BUFFALO, N.Y. (WKBW) — Statistics show jobs are slowly starting to come back across New York State as reopening continues. According to recent data released by the New York State Department of Labor, last month saw the return of more than 137,000 private sector jobs or just above 2%. But there is still a long way to go as COVID-19 wiped out more than 1.6 million jobs statewide.
“We’ve never seen an economy have a collapse like we have seen under COVID,” Fred Floss, Chair of the Department of Economics and Finance at Buffalo State, said in a Zoom interview Monday evening.
In the past year, the Buffalo-Niagara metro area saw a 21% decline in private sector jobs. The Western New York region, which the state classifies as Niagara, Erie, Cattaraugus, Allegany and Chautauqua Counties, declined slightly less at 20.6%.
“I think Western New York fared a little bit worse than other places because we’re so dependent on hospitality and leisure,” Floss said.
The hospitality and leisure sector lost 39,400 jobs in May 2020, according to the Department of Labor, as attractions like Niagara Falls remain closed down. Floss added the loss of jobs in this sector impacts countless other areas of the local economy from retail to transportation.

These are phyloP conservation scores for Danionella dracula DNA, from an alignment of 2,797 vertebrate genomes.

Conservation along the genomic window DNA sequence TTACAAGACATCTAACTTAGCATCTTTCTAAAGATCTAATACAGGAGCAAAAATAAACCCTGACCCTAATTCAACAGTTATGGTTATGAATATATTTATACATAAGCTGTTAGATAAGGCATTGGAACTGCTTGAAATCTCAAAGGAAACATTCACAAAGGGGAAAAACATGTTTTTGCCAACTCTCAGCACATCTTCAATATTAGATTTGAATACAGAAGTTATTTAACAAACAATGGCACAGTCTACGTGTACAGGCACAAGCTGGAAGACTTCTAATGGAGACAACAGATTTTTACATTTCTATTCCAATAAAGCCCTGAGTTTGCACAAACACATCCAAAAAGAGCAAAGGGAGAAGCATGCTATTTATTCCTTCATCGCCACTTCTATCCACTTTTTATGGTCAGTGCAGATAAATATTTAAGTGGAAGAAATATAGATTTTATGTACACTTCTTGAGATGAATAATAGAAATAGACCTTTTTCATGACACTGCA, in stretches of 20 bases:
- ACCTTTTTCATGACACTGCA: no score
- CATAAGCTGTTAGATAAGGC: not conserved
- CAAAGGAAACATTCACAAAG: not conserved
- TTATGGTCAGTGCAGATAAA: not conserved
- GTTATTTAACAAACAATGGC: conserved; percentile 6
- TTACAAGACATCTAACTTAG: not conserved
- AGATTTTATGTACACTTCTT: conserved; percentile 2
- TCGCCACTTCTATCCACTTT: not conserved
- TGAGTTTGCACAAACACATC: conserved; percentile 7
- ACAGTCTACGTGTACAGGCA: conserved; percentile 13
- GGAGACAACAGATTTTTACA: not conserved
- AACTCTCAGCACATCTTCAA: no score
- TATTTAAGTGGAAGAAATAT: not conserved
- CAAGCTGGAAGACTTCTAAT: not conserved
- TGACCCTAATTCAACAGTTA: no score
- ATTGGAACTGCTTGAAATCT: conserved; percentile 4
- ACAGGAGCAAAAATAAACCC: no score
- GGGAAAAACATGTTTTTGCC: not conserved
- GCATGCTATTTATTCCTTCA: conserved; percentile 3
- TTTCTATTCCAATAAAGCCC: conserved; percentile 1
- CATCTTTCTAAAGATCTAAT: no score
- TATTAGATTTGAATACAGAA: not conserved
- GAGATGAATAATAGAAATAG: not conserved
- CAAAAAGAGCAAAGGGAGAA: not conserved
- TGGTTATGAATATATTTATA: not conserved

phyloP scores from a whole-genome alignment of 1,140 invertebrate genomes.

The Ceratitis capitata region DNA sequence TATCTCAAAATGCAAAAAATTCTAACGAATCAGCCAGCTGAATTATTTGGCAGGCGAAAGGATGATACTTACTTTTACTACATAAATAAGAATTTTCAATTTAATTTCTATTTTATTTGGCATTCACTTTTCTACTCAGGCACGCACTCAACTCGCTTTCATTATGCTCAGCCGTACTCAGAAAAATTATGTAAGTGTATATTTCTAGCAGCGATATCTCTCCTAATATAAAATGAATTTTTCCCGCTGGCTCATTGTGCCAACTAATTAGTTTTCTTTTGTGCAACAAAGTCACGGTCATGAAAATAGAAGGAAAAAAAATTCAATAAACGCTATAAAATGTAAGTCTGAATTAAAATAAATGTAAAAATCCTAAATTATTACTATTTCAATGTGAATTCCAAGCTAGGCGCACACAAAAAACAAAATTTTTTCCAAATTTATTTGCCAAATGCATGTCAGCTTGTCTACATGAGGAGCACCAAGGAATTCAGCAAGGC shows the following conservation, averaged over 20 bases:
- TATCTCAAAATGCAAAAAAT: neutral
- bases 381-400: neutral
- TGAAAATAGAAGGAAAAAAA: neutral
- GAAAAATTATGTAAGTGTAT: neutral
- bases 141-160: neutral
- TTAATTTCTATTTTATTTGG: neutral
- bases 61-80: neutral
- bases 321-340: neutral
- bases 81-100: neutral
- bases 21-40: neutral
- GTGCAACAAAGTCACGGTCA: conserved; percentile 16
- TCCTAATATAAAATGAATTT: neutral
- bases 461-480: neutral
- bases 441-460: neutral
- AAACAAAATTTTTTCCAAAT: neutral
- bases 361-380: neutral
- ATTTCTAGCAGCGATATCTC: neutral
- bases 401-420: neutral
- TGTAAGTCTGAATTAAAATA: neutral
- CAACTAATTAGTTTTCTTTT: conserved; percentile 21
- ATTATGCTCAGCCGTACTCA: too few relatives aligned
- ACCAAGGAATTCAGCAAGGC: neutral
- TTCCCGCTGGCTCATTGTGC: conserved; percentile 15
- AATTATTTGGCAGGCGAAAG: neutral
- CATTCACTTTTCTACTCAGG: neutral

“The reality is that we’ve lost about 56% of our hospitality and leisure jobs. That’s where most of our jobs had been lost,” Floss said.
As reopening continues and consumer confidence builds, Floss predicts the hospitality and leisure sector will rebound. It is job losses in sectors like transportation that worried Floss.
“Will people when we come back, will those jobs come back or not?” he questioned.
Pre-pandemic, economists were predicting a recession in the near future. Now, Floss said it only hinders the job market.
“We sort of have a double-barreled recession. We have a COVID recession and then we have a normal financial, economic recession that we normally see. We got to fight both of those and they’re going to take a long time to get out of,” Floss said.
For the economics expert, the bigger issues lie in Washington as talks of providing federal dollars to help localities recover continue.
“If we don’t see that the federal money coming into the state and into our localities we’re seeing cuts to our economy probably in the range of about 25-30% more than what we have now,” Floss said.
What happens next, Floss said, depends on what the community does.
“We’re a growing, vibrant economy. We should take this as a minor setback. We should use it as a time to ask questions of how do we want to look in 10 years? What kind of jobs do we want to bring in? If we have real estate that is going to be relatively cheap, how do we find tenants for that that make sense for having Western New York grow? And that's a question that everybody has to have a part of the answer to...Everybody needs to be part of this discussion," Floss said.